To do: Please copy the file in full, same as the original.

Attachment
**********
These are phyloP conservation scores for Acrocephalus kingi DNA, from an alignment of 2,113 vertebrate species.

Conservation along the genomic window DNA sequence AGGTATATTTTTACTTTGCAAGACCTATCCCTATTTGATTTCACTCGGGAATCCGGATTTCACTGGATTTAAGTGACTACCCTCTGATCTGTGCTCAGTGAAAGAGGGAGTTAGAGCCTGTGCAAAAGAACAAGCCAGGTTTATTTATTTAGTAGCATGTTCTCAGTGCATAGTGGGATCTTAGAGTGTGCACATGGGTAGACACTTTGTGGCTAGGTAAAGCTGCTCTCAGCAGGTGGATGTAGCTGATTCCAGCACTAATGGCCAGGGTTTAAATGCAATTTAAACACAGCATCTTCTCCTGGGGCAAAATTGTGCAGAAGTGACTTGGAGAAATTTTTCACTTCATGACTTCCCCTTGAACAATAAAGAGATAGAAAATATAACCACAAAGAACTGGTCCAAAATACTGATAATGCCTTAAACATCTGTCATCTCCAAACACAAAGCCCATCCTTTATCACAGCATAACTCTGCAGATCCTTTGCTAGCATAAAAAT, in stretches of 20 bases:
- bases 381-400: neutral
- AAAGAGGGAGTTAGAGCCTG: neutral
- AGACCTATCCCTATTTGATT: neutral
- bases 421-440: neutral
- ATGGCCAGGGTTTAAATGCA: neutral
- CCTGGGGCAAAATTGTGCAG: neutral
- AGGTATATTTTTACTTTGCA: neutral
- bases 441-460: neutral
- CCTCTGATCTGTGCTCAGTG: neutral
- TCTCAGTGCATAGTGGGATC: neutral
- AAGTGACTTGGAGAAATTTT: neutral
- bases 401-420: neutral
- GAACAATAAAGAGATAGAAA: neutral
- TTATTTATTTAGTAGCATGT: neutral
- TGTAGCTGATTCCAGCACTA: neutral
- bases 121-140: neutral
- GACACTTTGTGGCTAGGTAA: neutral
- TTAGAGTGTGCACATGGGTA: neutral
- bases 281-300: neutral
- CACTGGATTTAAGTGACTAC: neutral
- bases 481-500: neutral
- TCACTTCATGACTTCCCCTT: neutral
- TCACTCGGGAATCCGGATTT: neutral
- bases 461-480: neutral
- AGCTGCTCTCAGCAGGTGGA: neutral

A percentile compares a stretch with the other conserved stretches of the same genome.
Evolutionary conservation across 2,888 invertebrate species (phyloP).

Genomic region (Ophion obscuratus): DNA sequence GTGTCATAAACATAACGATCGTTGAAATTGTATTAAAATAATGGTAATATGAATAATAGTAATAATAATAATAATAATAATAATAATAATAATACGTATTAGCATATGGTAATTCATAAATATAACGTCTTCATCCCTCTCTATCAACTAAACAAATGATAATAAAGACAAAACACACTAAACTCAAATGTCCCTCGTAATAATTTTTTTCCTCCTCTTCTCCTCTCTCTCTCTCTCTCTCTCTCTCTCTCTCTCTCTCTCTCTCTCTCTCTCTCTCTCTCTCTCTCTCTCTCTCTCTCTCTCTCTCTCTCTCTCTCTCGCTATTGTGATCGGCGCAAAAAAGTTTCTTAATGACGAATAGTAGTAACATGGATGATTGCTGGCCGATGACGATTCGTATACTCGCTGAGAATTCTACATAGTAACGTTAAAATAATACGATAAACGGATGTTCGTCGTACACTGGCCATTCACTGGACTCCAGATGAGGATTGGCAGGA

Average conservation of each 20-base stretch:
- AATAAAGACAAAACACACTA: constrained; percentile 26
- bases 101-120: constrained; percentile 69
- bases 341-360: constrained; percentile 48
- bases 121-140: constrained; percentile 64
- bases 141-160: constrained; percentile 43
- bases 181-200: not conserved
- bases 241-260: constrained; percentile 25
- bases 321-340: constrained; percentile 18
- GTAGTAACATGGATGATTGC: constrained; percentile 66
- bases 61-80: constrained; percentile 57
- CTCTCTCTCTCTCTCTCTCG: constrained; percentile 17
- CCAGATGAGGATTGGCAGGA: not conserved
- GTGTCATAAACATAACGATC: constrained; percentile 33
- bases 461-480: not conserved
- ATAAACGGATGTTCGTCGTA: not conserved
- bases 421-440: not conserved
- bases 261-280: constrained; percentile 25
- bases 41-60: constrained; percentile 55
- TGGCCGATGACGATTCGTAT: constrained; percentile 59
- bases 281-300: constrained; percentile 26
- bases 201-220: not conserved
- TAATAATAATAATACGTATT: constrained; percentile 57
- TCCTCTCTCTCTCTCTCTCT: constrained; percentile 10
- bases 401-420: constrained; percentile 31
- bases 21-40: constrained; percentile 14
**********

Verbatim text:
These are phyloP conservation scores for Acrocephalus kingi DNA, from an alignment of 2,113 vertebrate species.

Conservation along the genomic window DNA sequence AGGTATATTTTTACTTTGCAAGACCTATCCCTATTTGATTTCACTCGGGAATCCGGATTTCACTGGATTTAAGTGACTACCCTCTGATCTGTGCTCAGTGAAAGAGGGAGTTAGAGCCTGTGCAAAAGAACAAGCCAGGTTTATTTATTTAGTAGCATGTTCTCAGTGCATAGTGGGATCTTAGAGTGTGCACATGGGTAGACACTTTGTGGCTAGGTAAAGCTGCTCTCAGCAGGTGGATGTAGCTGATTCCAGCACTAATGGCCAGGGTTTAAATGCAATTTAAACACAGCATCTTCTCCTGGGGCAAAATTGTGCAGAAGTGACTTGGAGAAATTTTTCACTTCATGACTTCCCCTTGAACAATAAAGAGATAGAAAATATAACCACAAAGAACTGGTCCAAAATACTGATAATGCCTTAAACATCTGTCATCTCCAAACACAAAGCCCATCCTTTATCACAGCATAACTCTGCAGATCCTTTGCTAGCATAAAAAT, in stretches of 20 bases:
- bases 381-400: neutral
- AAAGAGGGAGTTAGAGCCTG: neutral
- AGACCTATCCCTATTTGATT: neutral
- bases 421-440: neutral
- ATGGCCAGGGTTTAAATGCA: neutral
- CCTGGGGCAAAATTGTGCAG: neutral
- AGGTATATTTTTACTTTGCA: neutral
- bases 441-460: neutral
- CCTCTGATCTGTGCTCAGTG: neutral
- TCTCAGTGCATAGTGGGATC: neutral
- AAGTGACTTGGAGAAATTTT: neutral
- bases 401-420: neutral
- GAACAATAAAGAGATAGAAA: neutral
- TTATTTATTTAGTAGCATGT: neutral
- TGTAGCTGATTCCAGCACTA: neutral
- bases 121-140: neutral
- GACACTTTGTGGCTAGGTAA: neutral
- TTAGAGTGTGCACATGGGTA: neutral
- bases 281-300: neutral
- CACTGGATTTAAGTGACTAC: neutral
- bases 481-500: neutral
- TCACTTCATGACTTCCCCTT: neutral
- TCACTCGGGAATCCGGATTT: neutral
- bases 461-480: neutral
- AGCTGCTCTCAGCAGGTGGA: neutral

A percentile compares a stretch with the other conserved stretches of the same genome.
Evolutionary conservation across 2,888 invertebrate species (phyloP).

Genomic region (Ophion obscuratus): DNA sequence GTGTCATAAACATAACGATCGTTGAAATTGTATTAAAATAATGGTAATATGAATAATAGTAATAATAATAATAATAATAATAATAATAATAATACGTATTAGCATATGGTAATTCATAAATATAACGTCTTCATCCCTCTCTATCAACTAAACAAATGATAATAAAGACAAAACACACTAAACTCAAATGTCCCTCGTAATAATTTTTTTCCTCCTCTTCTCCTCTCTCTCTCTCTCTCTCTCTCTCTCTCTCTCTCTCTCTCTCTCTCTCTCTCTCTCTCTCTCTCTCTCTCTCTCTCTCTCTCTCTCTCTCTCTCTCGCTATTGTGATCGGCGCAAAAAAGTTTCTTAATGACGAATAGTAGTAACATGGATGATTGCTGGCCGATGACGATTCGTATACTCGCTGAGAATTCTACATAGTAACGTTAAAATAATACGATAAACGGATGTTCGTCGTACACTGGCCATTCACTGGACTCCAGATGAGGATTGGCAGGA

Average conservation of each 20-base stretch:
- AATAAAGACAAAACACACTA: constrained; percentile 26
- bases 101-120: constrained; percentile 69
- bases 341-360: constrained; percentile 48
- bases 121-140: constrained; percentile 64
- bases 141-160: constrained; percentile 43
- bases 181-200: not conserved
- bases 241-260: constrained; percentile 25
- bases 321-340: constrained; percentile 18
- GTAGTAACATGGATGATTGC: constrained; percentile 66
- bases 61-80: constrained; percentile 57
- CTCTCTCTCTCTCTCTCTCG: constrained; percentile 17
- CCAGATGAGGATTGGCAGGA: not conserved
- GTGTCATAAACATAACGATC: constrained; percentile 33
- bases 461-480: not conserved
- ATAAACGGATGTTCGTCGTA: not conserved
- bases 421-440: not conserved
- bases 261-280: constrained; percentile 25
- bases 41-60: constrained; percentile 55
- TGGCCGATGACGATTCGTAT: constrained; percentile 59
- bases 281-300: constrained; percentile 26
- bases 201-220: not conserved
- TAATAATAATAATACGTATT: constrained; percentile 57
- TCCTCTCTCTCTCTCTCTCT: constrained; percentile 10
- bases 401-420: constrained; percentile 31
- bases 21-40: constrained; percentile 14